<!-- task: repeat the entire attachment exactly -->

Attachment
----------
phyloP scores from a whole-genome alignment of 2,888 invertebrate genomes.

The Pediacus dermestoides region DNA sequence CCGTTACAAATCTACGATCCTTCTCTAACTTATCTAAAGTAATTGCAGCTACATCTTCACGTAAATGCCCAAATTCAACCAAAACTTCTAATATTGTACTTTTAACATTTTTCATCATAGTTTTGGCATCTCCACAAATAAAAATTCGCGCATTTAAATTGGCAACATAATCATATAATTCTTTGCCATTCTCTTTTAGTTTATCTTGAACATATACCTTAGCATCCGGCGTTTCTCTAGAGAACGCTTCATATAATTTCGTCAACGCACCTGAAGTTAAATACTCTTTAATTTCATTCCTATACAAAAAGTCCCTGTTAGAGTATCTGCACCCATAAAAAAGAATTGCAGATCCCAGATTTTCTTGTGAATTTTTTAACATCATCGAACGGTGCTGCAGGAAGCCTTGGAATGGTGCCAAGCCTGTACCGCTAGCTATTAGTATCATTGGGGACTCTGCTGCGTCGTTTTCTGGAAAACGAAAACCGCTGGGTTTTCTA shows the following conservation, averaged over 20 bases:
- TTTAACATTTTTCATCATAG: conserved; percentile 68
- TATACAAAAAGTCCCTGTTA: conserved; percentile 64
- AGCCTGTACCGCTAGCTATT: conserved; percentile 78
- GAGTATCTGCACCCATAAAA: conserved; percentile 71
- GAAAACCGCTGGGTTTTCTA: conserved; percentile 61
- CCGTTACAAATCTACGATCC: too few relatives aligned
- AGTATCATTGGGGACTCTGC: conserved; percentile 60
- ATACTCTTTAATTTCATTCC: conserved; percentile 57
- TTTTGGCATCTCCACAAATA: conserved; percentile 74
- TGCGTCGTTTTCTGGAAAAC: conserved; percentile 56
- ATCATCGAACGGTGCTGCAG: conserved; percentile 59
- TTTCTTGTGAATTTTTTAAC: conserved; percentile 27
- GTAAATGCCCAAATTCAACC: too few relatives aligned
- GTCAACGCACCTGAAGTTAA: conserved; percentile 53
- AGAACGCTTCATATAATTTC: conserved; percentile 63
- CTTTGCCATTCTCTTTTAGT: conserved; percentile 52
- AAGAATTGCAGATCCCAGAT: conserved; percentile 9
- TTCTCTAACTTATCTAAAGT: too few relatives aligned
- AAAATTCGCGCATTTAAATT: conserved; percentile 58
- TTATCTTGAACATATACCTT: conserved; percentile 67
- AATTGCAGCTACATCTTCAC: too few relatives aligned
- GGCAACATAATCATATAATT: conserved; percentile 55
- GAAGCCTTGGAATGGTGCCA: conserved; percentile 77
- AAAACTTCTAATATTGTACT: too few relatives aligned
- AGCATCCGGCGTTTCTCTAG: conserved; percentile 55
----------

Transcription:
phyloP scores from a whole-genome alignment of 2,888 invertebrate genomes.

The Pediacus dermestoides region DNA sequence CCGTTACAAATCTACGATCCTTCTCTAACTTATCTAAAGTAATTGCAGCTACATCTTCACGTAAATGCCCAAATTCAACCAAAACTTCTAATATTGTACTTTTAACATTTTTCATCATAGTTTTGGCATCTCCACAAATAAAAATTCGCGCATTTAAATTGGCAACATAATCATATAATTCTTTGCCATTCTCTTTTAGTTTATCTTGAACATATACCTTAGCATCCGGCGTTTCTCTAGAGAACGCTTCATATAATTTCGTCAACGCACCTGAAGTTAAATACTCTTTAATTTCATTCCTATACAAAAAGTCCCTGTTAGAGTATCTGCACCCATAAAAAAGAATTGCAGATCCCAGATTTTCTTGTGAATTTTTTAACATCATCGAACGGTGCTGCAGGAAGCCTTGGAATGGTGCCAAGCCTGTACCGCTAGCTATTAGTATCATTGGGGACTCTGCTGCGTCGTTTTCTGGAAAACGAAAACCGCTGGGTTTTCTA shows the following conservation, averaged over 20 bases:
- TTTAACATTTTTCATCATAG: conserved; percentile 68
- TATACAAAAAGTCCCTGTTA: conserved; percentile 64
- AGCCTGTACCGCTAGCTATT: conserved; percentile 78
- GAGTATCTGCACCCATAAAA: conserved; percentile 71
- GAAAACCGCTGGGTTTTCTA: conserved; percentile 61
- CCGTTACAAATCTACGATCC: too few relatives aligned
- AGTATCATTGGGGACTCTGC: conserved; percentile 60
- ATACTCTTTAATTTCATTCC: conserved; percentile 57
- TTTTGGCATCTCCACAAATA: conserved; percentile 74
- TGCGTCGTTTTCTGGAAAAC: conserved; percentile 56
- ATCATCGAACGGTGCTGCAG: conserved; percentile 59
- TTTCTTGTGAATTTTTTAAC: conserved; percentile 27
- GTAAATGCCCAAATTCAACC: too few relatives aligned
- GTCAACGCACCTGAAGTTAA: conserved; percentile 53
- AGAACGCTTCATATAATTTC: conserved; percentile 63
- CTTTGCCATTCTCTTTTAGT: conserved; percentile 52
- AAGAATTGCAGATCCCAGAT: conserved; percentile 9
- TTCTCTAACTTATCTAAAGT: too few relatives aligned
- AAAATTCGCGCATTTAAATT: conserved; percentile 58
- TTATCTTGAACATATACCTT: conserved; percentile 67
- AATTGCAGCTACATCTTCAC: too few relatives aligned
- GGCAACATAATCATATAATT: conserved; percentile 55
- GAAGCCTTGGAATGGTGCCA: conserved; percentile 77
- AAAACTTCTAATATTGTACT: too few relatives aligned
- AGCATCCGGCGTTTCTCTAG: conserved; percentile 55